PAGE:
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U.S. Soldier, Afghan Interpreter Killed by Roadside Bomb

American Forces Press Service

WASHINGTON, Nov. 23, 2005 – A U.S. servicemember and an Afghan interpreter were killed Nov. 22 when their up-armored Humvee struck a roadside bomb south of Tarin Kowt, Afghanistan, military officials reported.

The soldier and interpreter were part of a re-supply convoy supporting forces conducting operations aimed at defeating enemy forces in the area at the time of the detonation, officials noted.

"We're saddened by our loss of our comrade and our thoughts are with his family especially at this time when we gather to give thanks for the blessings and liberties secured by the sacrifices such as those of this brave soldier," said Brig. Gen. Jack Sterling Jr., Combined Joint Task Force 76 deputy commanding general for support.

"This loss will not deter us from helping the Afghan people defend the ever-increasing recovery of this war-torn country from those whose only vision for Afghanistan is oppression, brutality and violence," Sterling said.

An investigation team was flown to the site. The name and unit of the servicemember are being withheld pending notification of the next of kin.

Elsewhere, volunteer firefighters and firemen from NATO's Headquarters International Security Assistance Force extinguished a small fire in a building at Camp Eggers in the Afghan capital of Kabul today, officials said.

There were no injuries or mission disruptions as a result of the fire. Officials said an inadvertent spark from contractors, who were welding on the building's roof, may have ignited the fire.

"Our Camp Eggers volunteer firefighters responded as seasoned professionals to their first fire," said Col. Jim Yonts, Combined Forces Command Afghanistan spokesman. "Their training drills have built the discipline and skills needed to keep this headquarters functioning in spite of emergencies, be they large or small.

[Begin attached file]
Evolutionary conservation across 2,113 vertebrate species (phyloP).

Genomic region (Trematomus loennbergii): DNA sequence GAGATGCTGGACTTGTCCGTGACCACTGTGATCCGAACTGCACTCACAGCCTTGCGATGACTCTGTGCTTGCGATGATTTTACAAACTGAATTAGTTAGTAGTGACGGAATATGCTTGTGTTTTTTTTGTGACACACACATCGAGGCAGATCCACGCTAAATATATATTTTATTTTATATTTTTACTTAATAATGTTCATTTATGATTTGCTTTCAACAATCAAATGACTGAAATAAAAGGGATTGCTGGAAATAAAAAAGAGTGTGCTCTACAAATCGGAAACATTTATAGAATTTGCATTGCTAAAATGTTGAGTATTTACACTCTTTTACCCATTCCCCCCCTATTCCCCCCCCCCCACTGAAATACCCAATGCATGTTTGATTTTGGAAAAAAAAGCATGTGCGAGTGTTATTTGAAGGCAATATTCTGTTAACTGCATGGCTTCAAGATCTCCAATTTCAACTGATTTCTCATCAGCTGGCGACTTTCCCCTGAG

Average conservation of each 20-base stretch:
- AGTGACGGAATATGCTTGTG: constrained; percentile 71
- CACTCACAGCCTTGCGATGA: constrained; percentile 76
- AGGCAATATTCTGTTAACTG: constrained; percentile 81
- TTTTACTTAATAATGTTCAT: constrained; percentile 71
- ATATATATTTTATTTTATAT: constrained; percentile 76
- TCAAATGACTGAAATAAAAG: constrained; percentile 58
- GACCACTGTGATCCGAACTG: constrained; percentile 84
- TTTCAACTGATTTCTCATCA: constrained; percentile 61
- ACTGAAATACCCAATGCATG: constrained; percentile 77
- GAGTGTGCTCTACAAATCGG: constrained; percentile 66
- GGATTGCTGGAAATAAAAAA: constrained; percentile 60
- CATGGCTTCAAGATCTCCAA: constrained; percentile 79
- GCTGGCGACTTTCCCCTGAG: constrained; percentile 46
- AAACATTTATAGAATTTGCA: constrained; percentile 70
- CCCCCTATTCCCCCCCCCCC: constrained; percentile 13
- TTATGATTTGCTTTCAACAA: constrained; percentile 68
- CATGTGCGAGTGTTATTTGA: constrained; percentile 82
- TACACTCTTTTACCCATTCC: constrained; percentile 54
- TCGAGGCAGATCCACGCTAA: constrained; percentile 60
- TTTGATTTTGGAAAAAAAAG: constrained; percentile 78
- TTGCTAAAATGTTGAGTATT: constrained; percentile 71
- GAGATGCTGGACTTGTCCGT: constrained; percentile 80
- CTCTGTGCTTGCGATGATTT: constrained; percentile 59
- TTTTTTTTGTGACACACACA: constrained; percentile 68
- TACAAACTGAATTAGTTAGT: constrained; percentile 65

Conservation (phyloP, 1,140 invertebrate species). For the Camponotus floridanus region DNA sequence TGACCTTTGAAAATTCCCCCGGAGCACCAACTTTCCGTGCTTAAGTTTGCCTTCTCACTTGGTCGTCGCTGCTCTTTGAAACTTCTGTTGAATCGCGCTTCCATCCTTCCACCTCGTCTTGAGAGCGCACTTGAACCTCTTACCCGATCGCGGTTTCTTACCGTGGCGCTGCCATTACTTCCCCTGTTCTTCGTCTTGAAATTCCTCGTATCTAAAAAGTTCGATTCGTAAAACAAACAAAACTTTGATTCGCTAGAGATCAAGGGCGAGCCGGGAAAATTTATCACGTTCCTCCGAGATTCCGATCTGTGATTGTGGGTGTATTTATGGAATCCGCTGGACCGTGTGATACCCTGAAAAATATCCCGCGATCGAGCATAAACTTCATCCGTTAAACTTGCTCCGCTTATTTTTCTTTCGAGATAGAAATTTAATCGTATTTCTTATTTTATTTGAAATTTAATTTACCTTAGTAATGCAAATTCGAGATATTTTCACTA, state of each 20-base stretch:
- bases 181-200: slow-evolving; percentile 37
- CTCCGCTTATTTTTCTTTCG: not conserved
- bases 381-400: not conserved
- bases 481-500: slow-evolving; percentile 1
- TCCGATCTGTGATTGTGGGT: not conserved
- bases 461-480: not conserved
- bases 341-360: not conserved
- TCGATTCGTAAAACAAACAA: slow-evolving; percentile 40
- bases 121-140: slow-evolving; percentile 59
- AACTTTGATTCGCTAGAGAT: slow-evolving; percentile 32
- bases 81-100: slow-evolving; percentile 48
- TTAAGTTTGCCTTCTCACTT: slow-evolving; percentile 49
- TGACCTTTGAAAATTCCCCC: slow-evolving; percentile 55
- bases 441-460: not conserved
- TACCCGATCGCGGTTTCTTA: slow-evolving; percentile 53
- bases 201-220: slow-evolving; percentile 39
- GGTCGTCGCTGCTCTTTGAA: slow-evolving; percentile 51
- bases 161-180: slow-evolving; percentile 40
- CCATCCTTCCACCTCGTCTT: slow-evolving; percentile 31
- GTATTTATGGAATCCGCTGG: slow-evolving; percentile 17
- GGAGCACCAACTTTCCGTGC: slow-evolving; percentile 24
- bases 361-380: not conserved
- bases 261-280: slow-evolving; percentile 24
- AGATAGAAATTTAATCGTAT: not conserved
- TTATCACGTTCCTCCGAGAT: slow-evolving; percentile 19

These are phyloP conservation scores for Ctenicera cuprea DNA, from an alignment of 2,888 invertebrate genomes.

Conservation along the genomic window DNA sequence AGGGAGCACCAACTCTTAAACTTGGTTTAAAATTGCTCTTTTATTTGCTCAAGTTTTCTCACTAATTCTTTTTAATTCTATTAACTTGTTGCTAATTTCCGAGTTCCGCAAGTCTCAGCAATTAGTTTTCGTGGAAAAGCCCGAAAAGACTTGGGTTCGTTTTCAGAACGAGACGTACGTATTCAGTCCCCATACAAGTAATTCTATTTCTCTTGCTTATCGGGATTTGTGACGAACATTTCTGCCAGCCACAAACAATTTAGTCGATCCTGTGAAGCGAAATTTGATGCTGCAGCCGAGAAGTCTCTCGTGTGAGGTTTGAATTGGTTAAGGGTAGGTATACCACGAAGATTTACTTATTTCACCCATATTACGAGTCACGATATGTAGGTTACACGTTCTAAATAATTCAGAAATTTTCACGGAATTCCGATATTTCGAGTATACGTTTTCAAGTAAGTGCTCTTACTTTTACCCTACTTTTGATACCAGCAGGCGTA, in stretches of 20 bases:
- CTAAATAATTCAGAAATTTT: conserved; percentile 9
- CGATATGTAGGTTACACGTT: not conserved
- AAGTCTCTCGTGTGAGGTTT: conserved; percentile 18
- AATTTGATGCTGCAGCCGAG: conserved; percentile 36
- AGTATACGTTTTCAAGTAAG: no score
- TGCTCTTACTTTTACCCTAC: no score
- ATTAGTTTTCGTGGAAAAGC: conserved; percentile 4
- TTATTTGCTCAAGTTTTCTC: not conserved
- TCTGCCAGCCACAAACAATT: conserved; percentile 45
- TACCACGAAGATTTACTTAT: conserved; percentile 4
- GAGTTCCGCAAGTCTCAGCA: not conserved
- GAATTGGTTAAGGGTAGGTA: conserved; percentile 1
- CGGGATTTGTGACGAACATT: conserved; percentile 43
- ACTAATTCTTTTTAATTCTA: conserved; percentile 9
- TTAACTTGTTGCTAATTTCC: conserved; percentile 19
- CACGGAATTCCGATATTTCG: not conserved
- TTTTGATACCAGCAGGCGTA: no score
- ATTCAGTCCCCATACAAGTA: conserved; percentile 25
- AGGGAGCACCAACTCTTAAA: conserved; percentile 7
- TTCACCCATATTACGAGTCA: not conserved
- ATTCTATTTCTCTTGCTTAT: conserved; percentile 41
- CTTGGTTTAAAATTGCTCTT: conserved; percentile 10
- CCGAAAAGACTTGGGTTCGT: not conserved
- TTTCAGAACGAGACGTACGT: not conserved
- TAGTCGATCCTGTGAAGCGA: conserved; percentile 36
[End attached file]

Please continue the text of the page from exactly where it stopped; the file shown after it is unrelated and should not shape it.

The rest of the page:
"The ISAF fire department's rapid response provided the necessary backup capability to ensure our operations continue uninterrupted," Yonts continued. "They are our partners in every sense, and we're grateful for their assistance."

Camp Eggers is named in honor of Army Special Forces Capt. Daniel Eggers of Cape Coral, Fla., who was killed May 29, 2004, when his vehicle swerved to avoid a mine and was hit by a roadside bomb near Kandahar, Afghanistan.

In the air war over Afghanistan, coalition aircraft flew 20 close-air-support missions Nov. 22 to coalition and Afghan troops, reconstruction activities and the conduct of presence route patrols, Air Force officials said.

Air Force A-10 Thunderbolt II jets and a Predator unmanned aerial vehicle provided close-air support to coalition forces in contact with enemy militia near Orgun-E. Three Air Force intelligence, surveillance and reconnaissance aircraft also flew missions in support of operations in Afghanistan, officials noted.

Air Force C-130 Hercules and C-17 Globemaster III transports provided intra-theater heavy airlift support, helping sustain operations throughout Afghanistan, Iraq and the Horn of Africa. The more than 165 airlift sorties included about 28,000 pounds of civic aid airdropped in central Afghanistan.

(Compiled from Combined Forces Command Afghanistan and U.S. Central Command Air Forces Forward news releases.)

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Related Sites:
Combined Forces Command Afghanistan
U.S. Central Command Air Forces


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